Baby-sitting services can always be arranged, however, for $10 per hour for one child. There are two playrooms, with Fantasia hosting those in the overly broad 3- to 12-year-old age group and Waves, for teens (13 to 17). There are Sony PlayStations, X-Box 360s and an arcade, and when youth staff are onboard, there are a few specific activity offerings (particularly for the younger set). Still, this ship is better for families who want to entertain their own children, rather than lose them for the trip.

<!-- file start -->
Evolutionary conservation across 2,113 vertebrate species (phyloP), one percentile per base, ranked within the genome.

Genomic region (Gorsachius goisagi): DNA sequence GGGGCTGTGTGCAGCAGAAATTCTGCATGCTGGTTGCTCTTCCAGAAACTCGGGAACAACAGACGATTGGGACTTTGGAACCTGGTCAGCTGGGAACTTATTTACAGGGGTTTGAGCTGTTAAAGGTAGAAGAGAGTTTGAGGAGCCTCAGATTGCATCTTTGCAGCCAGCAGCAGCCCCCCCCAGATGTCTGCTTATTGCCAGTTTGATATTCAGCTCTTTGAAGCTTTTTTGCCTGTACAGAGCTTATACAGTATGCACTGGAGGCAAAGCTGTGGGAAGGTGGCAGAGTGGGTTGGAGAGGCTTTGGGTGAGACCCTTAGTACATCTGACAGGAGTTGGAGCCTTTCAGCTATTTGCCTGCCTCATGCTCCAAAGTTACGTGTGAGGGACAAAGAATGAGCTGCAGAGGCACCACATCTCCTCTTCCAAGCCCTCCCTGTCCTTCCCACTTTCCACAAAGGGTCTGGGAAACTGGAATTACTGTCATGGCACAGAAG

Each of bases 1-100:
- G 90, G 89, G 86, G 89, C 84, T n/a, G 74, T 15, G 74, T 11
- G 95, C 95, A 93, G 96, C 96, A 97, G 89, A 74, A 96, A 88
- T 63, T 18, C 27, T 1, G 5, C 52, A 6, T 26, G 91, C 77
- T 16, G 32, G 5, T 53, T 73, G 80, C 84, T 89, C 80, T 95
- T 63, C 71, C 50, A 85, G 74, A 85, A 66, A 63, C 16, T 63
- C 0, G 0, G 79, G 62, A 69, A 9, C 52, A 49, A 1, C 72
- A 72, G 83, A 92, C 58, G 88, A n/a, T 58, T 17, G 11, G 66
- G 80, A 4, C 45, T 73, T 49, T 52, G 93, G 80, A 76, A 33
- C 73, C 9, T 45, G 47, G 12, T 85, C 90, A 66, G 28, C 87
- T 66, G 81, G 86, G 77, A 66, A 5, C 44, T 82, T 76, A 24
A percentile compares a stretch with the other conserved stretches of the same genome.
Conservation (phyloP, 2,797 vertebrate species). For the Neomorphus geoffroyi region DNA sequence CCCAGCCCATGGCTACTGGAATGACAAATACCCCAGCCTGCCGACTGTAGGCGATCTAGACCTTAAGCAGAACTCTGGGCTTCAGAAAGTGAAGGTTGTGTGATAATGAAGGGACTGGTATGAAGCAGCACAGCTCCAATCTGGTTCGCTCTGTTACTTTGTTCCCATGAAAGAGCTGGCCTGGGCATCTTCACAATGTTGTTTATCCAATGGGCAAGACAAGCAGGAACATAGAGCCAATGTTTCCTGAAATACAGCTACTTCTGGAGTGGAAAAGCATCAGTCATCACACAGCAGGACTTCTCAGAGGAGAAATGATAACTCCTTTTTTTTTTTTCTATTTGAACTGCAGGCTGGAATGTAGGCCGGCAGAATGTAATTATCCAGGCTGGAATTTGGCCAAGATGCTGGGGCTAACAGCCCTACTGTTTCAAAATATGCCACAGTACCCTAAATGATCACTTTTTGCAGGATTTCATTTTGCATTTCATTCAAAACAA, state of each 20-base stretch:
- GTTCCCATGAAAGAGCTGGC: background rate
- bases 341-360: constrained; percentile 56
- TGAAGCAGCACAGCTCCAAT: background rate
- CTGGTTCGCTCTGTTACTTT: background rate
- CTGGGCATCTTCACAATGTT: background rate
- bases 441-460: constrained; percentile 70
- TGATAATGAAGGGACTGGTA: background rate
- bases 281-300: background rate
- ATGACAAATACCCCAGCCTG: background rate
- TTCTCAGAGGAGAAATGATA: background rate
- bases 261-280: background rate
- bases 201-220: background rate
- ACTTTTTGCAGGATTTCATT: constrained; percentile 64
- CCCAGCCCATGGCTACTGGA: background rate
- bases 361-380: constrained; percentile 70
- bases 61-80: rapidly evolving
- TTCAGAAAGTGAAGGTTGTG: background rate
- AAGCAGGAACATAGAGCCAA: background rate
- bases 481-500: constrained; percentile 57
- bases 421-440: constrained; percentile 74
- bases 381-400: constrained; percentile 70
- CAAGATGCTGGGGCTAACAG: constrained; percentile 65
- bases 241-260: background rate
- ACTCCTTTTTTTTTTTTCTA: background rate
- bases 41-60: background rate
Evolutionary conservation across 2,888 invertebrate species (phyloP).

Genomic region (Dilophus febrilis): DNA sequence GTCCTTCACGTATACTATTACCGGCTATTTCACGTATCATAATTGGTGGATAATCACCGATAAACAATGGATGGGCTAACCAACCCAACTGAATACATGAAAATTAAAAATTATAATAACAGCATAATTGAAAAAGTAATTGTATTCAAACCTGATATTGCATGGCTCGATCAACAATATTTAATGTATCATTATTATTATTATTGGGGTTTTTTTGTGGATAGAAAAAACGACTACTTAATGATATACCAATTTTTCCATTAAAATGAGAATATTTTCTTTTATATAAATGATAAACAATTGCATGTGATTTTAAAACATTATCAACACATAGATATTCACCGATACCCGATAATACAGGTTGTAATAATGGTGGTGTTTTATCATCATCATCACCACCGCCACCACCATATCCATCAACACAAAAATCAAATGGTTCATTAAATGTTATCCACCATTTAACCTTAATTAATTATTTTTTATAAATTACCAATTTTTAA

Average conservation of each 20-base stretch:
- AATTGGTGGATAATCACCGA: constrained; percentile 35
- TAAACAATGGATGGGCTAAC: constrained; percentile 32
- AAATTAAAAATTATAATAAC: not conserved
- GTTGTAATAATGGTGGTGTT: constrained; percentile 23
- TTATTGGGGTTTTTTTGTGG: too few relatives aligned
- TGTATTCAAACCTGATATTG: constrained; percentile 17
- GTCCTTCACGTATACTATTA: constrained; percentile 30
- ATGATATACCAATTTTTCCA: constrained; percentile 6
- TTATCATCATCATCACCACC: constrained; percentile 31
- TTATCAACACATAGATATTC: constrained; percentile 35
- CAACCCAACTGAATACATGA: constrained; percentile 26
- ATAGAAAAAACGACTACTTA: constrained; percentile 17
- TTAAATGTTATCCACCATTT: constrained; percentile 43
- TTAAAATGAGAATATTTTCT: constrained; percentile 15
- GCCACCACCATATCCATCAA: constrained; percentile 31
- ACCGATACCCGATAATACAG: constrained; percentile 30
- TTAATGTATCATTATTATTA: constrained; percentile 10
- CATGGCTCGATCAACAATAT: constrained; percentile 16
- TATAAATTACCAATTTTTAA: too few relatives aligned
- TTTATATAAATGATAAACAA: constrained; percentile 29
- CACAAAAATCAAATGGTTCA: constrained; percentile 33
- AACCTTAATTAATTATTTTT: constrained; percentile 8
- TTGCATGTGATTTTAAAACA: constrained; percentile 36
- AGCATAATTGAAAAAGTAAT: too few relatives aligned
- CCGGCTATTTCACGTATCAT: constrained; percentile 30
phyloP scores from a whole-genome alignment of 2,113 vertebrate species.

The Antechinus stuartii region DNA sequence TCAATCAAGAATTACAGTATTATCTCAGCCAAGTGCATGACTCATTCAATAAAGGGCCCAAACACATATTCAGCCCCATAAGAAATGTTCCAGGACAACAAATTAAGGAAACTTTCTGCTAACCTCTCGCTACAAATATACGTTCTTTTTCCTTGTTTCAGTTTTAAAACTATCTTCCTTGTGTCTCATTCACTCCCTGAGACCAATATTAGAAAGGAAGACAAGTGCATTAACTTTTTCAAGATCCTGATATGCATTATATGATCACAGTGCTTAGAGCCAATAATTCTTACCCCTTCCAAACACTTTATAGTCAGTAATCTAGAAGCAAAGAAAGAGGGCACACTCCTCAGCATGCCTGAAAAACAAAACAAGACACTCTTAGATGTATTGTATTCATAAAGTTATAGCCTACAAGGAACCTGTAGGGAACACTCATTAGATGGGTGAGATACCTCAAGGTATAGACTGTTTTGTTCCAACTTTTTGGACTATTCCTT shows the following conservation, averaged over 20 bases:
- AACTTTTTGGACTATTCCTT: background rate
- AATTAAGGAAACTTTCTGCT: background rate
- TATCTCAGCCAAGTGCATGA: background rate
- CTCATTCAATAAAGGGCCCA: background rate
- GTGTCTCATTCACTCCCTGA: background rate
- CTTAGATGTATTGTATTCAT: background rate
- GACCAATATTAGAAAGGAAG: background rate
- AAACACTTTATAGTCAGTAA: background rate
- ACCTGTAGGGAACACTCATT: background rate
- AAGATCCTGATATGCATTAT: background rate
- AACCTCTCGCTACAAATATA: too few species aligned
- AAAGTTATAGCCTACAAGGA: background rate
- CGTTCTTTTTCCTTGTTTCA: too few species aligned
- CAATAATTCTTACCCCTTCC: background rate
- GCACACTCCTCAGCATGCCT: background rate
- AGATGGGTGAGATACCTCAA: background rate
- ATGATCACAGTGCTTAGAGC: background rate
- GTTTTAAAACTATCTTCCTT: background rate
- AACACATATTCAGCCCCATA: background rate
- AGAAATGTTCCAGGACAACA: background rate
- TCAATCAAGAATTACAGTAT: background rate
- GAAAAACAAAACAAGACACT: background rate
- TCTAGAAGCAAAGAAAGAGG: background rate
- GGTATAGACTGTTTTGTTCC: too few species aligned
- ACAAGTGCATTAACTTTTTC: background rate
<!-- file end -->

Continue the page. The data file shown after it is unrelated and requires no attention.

Past Passenger Programs

Crystal Serenity makes a splashy impression on entry. The Crystal Cove area in the atrium is marked most significantly by a sweeping staircase from the retail area above and a transparent (crystal) baby grand. (As often as not, it seemed, someone was playing it -- sometimes even particularly talented passengers.) This was one of our favorite spots for people-watching onboard, as passengers moved through on their way to the dining room or, a deck or two above, to browse the shops or hit The Bistro.

The generously sized Creative Learning Institute is a highlight onboard. Located along an elegantly wide corridor, there are several classrooms -- even one dedicated entirely to Yamaha piano instruction (featuring keyboards on every tabletop).